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In your own time - Doctor Who, nostalgia and pregnancy announcements

Fears that Daleks will become chavs, tales of ringworm and odd ways of saying 'I'm having a baby' dominate forum chat

Fears that Daleks will become chavs, tales of ringworm and odd ways of saying 'I'm having a baby' dominate forum chat

With less than a week to go till polling day, chat in the online staffroom has, inevitably, focused on the general election. But we are bored with that, so let's talk about Doctor Who.

The latest doctor, Matt Smith, has attracted plentiful comment since he appeared on TV screens earlier this month. At least from female teachers - male teachers are more interested in his companion, Karen Gillan.

CuriousHistory was especially excited by an episode featuring Winston Churchill. But he had one concern: "I just hope KS2 history isn't hampered by a generation who believe the Daleks were around in WWII."

Fincop wondered what they would do to make the programme more relevant to today's teenagers: "Will the next season have obese Daleks?"

"I think they'll go chav," replied Mangleworzle, "'I is Dalek Keesha an' this is Dalek Chardonnay, you is like gonna be well mean bad exterminated innit.'"

For makka pakka there was only one real Doctor. "Tom Baker for me - he signed my Doctor Who monsters book when I was four."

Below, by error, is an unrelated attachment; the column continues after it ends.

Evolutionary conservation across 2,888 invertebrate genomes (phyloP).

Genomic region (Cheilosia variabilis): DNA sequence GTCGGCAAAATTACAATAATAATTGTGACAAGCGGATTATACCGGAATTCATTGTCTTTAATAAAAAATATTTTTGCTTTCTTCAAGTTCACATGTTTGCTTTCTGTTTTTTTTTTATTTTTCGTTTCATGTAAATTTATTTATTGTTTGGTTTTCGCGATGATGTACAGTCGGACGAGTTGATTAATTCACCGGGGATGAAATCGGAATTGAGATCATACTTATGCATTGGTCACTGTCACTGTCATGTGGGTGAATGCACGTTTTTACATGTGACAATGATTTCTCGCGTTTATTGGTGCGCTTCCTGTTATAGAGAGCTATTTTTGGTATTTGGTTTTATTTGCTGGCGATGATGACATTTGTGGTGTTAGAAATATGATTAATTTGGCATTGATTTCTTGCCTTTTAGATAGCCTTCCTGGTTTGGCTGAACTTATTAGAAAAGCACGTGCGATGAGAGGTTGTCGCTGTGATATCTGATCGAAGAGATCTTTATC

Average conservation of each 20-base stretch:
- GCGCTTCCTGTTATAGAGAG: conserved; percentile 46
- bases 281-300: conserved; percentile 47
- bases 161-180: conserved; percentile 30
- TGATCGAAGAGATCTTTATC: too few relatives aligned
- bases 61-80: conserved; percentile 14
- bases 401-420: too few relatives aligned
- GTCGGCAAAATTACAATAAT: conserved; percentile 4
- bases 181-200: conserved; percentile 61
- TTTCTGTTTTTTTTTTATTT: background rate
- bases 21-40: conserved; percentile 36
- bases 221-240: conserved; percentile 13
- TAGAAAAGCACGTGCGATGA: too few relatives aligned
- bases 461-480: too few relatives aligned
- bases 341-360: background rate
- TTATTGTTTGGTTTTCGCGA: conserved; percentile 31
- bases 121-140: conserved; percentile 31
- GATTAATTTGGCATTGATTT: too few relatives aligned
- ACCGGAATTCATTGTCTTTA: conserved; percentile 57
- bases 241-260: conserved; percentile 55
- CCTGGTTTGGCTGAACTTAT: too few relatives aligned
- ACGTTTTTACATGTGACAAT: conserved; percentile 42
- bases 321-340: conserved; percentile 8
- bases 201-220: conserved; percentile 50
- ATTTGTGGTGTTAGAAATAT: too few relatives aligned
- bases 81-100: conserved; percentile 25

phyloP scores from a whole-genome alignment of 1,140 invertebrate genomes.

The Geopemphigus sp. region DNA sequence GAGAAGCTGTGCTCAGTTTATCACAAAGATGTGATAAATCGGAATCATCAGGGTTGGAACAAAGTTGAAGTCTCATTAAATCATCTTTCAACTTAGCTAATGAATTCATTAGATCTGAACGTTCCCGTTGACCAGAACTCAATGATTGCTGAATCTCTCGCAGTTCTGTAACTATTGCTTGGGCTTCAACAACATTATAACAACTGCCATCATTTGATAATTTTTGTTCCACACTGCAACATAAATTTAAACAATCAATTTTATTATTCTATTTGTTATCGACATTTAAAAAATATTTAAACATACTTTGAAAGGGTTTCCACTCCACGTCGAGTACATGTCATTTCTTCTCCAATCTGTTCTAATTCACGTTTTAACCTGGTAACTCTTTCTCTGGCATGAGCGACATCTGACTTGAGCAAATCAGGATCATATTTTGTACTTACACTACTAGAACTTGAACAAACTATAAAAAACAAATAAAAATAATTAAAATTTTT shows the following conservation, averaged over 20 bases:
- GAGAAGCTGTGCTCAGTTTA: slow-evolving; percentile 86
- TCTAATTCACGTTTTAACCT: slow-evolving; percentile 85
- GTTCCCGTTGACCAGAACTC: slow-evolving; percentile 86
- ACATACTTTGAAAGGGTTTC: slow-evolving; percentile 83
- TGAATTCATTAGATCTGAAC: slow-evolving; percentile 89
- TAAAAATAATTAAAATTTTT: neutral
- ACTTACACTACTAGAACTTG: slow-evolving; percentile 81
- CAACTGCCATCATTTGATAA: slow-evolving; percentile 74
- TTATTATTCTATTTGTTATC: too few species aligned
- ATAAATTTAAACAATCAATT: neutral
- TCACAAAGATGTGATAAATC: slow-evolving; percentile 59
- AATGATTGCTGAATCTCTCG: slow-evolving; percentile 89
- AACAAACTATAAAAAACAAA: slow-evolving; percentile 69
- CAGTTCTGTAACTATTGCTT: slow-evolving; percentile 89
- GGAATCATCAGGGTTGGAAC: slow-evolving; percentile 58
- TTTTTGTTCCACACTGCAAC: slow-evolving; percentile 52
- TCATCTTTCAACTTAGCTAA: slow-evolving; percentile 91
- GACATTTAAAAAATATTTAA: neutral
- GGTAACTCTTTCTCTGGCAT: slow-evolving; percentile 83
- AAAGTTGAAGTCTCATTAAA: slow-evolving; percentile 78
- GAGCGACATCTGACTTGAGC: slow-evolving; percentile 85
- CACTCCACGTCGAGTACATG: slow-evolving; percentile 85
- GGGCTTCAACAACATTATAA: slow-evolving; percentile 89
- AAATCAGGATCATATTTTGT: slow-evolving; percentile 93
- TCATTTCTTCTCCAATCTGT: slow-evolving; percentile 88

Over on the pregnancy forum, a cute discussion has developed about ways teachers have broken the news to their partners that they are up the duff.

"I bought the Rough Guide to Babies as we have shelves of Rough Guides to various countries," clematis said. "I wrapped it and gave it to him when we went to bed the night after I had my positive test (he'd been away working). He opened it and said: 'Are we having a baby?' It was a lovely moment."

Shalala opted for a more direct approach: "Woke him up and waved the stick in his face."


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There was another outbreak of nostalgia in the personal forum, with teachers recalling their risk-filled childhoods.

"Ringworm and rickets were fun," said willowisp. "I remember a dysentery outbreak in our area."

Others described how their parents would send them outside at weekends and not care where they went, provided they were home for tea. "What happened if you fell down a mine shaft and broke your leg?" asked Bauble.

"There was always a dog - or was it a kangaroo? - that would run off and tell the grown ups about your accident," explained maja.

Michael Shaw.

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